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What Is Cross-Browser Testing? 4 Simple Strategies Coming Your Way

May 4, 2021
What is cross browser testing

Before you learn what cross-browser testing is. Here’s something you should know. Since the World Wide Web commencement in 1991, there began a new way of life, which opened several opportunities for innovations and talents. One main foundation for this prosperous new digital world is browsers; yes, you heard us right. Previously people were only using Internet Explorer for interacting with web pages. But, now, there are literally thousands in number. You may ask if that’s good or bad? Well, it’s kind of a tricky answer but hear us out carefully.

It’s good in the sense that a user can reach you easily via any browser, and you get an A+ for providing that level of accessibility. However, on the other hand, it’s too challenging to be super active, super-fast, and super reliable on every browser, and that, of course, becomes a huge task for software testers. But does that mean you should neglect the cross-browser testing, or you can’t achieve quality on several browsers? Nope, never ignore it, and it’s quite possible to get A+ quality on most of them. And here are some strategies to do it right. So, let’s get into it!

What Is Cross-Browser Testing?

The word ‘browser has been one of the most chanted tech words for more than two decades now. From a school-going child to even our grandparents, everyone knows what a browser is. Well, such is the demand and hype. Okay, now that we know it’s famous and there are plenty of browsers out there, it becomes quintessential for a digital brand to ensure they have everything going alright on these browsers.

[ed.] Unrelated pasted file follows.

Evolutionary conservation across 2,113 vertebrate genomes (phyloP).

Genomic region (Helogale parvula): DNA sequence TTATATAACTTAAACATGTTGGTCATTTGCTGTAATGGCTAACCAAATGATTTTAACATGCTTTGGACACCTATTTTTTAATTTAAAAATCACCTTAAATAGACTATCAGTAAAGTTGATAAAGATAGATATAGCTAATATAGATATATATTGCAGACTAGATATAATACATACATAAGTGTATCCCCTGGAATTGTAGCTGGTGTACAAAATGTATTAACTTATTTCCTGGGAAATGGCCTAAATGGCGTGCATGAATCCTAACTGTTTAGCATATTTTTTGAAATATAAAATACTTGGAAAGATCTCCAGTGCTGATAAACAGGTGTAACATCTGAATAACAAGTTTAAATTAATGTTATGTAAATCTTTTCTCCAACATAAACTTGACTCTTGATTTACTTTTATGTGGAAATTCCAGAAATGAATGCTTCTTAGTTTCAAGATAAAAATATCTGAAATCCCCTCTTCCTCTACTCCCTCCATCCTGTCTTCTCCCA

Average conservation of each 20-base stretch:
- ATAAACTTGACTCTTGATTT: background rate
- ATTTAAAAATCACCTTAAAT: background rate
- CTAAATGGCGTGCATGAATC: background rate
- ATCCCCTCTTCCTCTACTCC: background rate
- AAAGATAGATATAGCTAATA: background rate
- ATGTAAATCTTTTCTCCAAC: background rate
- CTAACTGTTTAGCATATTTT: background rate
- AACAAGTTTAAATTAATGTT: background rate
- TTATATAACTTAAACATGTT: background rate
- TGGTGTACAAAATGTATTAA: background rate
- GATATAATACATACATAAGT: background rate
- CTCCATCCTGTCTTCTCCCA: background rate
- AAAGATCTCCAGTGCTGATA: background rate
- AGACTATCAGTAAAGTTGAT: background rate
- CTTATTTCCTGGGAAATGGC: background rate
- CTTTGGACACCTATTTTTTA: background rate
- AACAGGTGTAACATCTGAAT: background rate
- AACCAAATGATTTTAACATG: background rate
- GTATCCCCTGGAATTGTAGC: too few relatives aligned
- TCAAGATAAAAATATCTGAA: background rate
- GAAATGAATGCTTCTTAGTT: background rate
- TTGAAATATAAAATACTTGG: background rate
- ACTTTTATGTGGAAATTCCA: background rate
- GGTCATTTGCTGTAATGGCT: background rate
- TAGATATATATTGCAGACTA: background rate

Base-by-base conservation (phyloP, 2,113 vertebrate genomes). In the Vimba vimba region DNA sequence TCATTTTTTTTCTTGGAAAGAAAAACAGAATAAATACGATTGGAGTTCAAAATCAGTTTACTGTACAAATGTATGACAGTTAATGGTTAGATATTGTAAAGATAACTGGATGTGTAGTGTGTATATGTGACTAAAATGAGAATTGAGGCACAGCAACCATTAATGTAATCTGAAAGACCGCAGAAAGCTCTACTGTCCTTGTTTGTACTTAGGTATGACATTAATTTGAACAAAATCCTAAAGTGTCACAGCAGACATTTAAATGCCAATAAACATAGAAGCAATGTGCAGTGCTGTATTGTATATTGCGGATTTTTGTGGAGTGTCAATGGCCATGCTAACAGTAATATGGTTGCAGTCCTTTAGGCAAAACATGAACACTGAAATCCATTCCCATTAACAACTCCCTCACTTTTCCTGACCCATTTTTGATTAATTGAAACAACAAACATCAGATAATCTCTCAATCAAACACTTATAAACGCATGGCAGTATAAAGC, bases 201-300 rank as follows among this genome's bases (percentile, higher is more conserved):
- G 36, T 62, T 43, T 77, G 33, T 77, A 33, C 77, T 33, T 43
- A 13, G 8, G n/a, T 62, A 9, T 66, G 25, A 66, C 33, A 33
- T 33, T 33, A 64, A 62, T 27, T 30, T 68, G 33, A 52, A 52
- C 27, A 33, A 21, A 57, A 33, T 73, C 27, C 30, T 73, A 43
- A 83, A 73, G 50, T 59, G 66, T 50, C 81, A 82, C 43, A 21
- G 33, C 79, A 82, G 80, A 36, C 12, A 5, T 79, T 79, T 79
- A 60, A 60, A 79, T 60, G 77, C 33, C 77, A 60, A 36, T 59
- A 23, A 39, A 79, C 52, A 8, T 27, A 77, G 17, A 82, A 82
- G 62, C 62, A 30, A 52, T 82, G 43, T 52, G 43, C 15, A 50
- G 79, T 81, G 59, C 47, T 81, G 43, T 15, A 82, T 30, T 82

So let’s talk about the famous ones, we have Chrome, Firefox, Safari, Edge, Opera, UC Browser, and more. Why only these because they all are constantly on the tip of the tongue for everyone around the world. It’s a fact that not all your site features run on all browsers, and a UI developer will have a good idea about it. For instance, IE doesn’t cope with box-shadow and some CSS styles.

Well, coming to the definition, Cross-Browers Testing is a front-end testing that makes sure that your site functions fine on all these browsers. A tester runs either manual or automated tests (like using the Selenium tool) on all these targeted browsers to assure everything is working.

Why Do You Need Cross-Browser Testing?

Happy customers never abandon your carts, pages, or sites, but a poorly working site can make it happen the other way around. Imagine you as a developer excited about your creation, like the beautiful fonts and the layout. And finally, it’s out there for your audiences to view and use.
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Great! But what if a user can’t view the design in whatever browser they are using? What if the site is taking too much time to load on another site? What if some buttons just are not functioning as it supposed to on Chrome? Immediate red flag! It’s too obvious that the consumer today has a lot more power and other great choices in the market. But, yes, your boss wouldn’t be happy with client complaints coming in like that, which is why Cross-Browser Testing is crucial.

See, when you approach a Cross-Browser Test, you get a crystal clear clarity on certain things:

1. You’ll come to know what’s wrong with the site and where the issues are lying.
2. On which browser precisely the problem is appearing
3. Who can fix the issue in time for your team

Once you get a good grip over the above mentions concerns, you’ll directly or indirectly enhance your site’s efficacy and performance. In addition, the Cross-Browser Testing immensely helps in boosting your conversion rate. Finally, there is a good possibility that the tester knows in prior if there are any potential snares.

For example, your client wants a site to operate in a blend of macOS and safari. And while developing the website, the developer built the site using Chrome because it’s prevalent. And then what if a carousel plugin that works just fine in Chrome but doesn’t show up in Safari? Problem? Actually not a problem if you have Cross-Browers Testing in place to detect such issues before deployment and save your team.

Strategies to doing Cross-Browers Testing right

Now, let’s look into some strategies that help you do the Cross-Brower Testing just right.

1. Pen down a List of Browsers to Target and Test Scenarios